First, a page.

by Judy Garrison
When traveling on the 400-mile Gullah-Geechee Cultural Heritage Corridor which runs from Wilmington, North Carolina, to Jacksonville, Florida, you’ll be remiss if you don’t stop to experience the cultural cuisine, art, and history.
First stop on your road trip should be McKinnon’s Seafood. Aldrena McKinnon’s kitchen is a beehive of activity.
Shuffling pans and sizzling oil are overshadowed by the voices of Aldrena and her son, Chef D’Auntee, as they combine spices and prepare specialties to serve. In the front dining area, customers devour cultural cuisine staples like fried pork chops and mac-n-cheese, while stopping for brief conversation or grabbing a glass of Geechee Sweet Tea or Gullah Lemonade.
At McKinnon’s Seafood, Wings, and Gullah Tingz in Beaufort , South Carolina, it’s a family affair grounded by the culinary skills of Aldrena McKinnon and the legacy of her grandfather, legendary Gullah net maker Joseph “Capt. Crip” Legree Jr. When the family restaurant opened in late 2020, it was imperative to honor family and culture.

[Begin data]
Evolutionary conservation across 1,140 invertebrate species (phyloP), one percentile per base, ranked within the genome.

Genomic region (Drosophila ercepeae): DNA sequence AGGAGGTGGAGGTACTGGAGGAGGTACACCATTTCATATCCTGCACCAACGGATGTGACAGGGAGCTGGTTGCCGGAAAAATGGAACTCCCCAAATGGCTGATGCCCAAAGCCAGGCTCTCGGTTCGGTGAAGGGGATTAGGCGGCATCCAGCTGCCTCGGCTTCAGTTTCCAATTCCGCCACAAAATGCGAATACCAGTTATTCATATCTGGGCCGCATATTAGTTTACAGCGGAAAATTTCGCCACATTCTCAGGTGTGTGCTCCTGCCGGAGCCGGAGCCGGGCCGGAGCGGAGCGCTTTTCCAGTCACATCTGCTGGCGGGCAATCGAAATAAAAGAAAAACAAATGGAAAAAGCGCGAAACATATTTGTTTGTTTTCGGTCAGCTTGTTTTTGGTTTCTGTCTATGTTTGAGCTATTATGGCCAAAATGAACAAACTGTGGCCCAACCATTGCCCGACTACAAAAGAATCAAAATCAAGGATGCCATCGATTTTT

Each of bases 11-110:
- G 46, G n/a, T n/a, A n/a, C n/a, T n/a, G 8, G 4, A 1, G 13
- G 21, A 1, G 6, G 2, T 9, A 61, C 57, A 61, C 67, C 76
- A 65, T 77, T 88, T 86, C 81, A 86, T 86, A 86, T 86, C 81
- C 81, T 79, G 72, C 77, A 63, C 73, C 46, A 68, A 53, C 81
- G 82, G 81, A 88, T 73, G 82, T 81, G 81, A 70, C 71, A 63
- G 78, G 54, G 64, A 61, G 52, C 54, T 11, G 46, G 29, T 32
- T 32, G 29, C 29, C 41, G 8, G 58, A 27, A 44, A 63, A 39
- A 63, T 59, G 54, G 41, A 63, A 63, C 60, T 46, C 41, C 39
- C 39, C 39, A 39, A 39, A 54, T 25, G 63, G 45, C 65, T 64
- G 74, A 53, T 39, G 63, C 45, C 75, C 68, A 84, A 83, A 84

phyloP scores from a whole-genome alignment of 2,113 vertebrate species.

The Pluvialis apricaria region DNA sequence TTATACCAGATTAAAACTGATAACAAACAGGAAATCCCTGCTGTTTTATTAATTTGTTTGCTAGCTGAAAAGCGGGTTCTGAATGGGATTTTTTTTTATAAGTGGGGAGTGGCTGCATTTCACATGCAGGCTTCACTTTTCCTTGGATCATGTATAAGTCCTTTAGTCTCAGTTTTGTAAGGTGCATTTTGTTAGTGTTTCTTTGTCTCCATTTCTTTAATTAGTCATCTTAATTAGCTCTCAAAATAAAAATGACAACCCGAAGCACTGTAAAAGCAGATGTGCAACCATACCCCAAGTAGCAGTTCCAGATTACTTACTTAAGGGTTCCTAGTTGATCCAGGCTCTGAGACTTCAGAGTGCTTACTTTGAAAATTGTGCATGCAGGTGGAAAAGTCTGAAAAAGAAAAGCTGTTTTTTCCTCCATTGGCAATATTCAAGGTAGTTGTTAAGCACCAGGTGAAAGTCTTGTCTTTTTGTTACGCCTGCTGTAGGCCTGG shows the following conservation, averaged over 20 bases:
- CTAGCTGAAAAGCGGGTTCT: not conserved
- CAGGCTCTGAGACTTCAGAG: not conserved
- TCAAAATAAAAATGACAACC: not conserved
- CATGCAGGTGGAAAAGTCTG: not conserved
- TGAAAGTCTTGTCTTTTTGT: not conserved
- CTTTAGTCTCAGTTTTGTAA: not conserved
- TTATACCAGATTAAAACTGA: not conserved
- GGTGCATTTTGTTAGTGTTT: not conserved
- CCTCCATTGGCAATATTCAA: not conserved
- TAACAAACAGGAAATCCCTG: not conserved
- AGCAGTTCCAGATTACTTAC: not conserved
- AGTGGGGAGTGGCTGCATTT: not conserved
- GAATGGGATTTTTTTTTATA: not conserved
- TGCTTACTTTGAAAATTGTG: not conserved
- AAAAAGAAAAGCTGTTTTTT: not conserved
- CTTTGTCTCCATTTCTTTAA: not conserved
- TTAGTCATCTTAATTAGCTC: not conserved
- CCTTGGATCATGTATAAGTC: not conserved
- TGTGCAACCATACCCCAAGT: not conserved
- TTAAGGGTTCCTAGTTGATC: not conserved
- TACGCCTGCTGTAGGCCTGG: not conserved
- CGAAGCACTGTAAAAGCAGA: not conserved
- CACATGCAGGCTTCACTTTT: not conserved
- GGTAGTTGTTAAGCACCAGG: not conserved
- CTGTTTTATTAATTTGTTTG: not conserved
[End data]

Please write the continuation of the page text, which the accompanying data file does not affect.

The menu features Gullah favorites like okra and rice plus local seafood, shrimp, oysters, and clams. For a true culinary experience, order Capt. Crip’s Gullah Boil or Top Cat’s Catch, both of which were created in honor of her father, Algerene McKinnon, Sr.
“It nourishes the soul,” says Gwen of her sister’s cooking. Nourishment, one could say, is the root of the Gullah-Geechee culture. Whether through food, art, or language, those with deep-seated roots in the West African legacy of the barrier islands are holding on to its history, and it’s making a difference.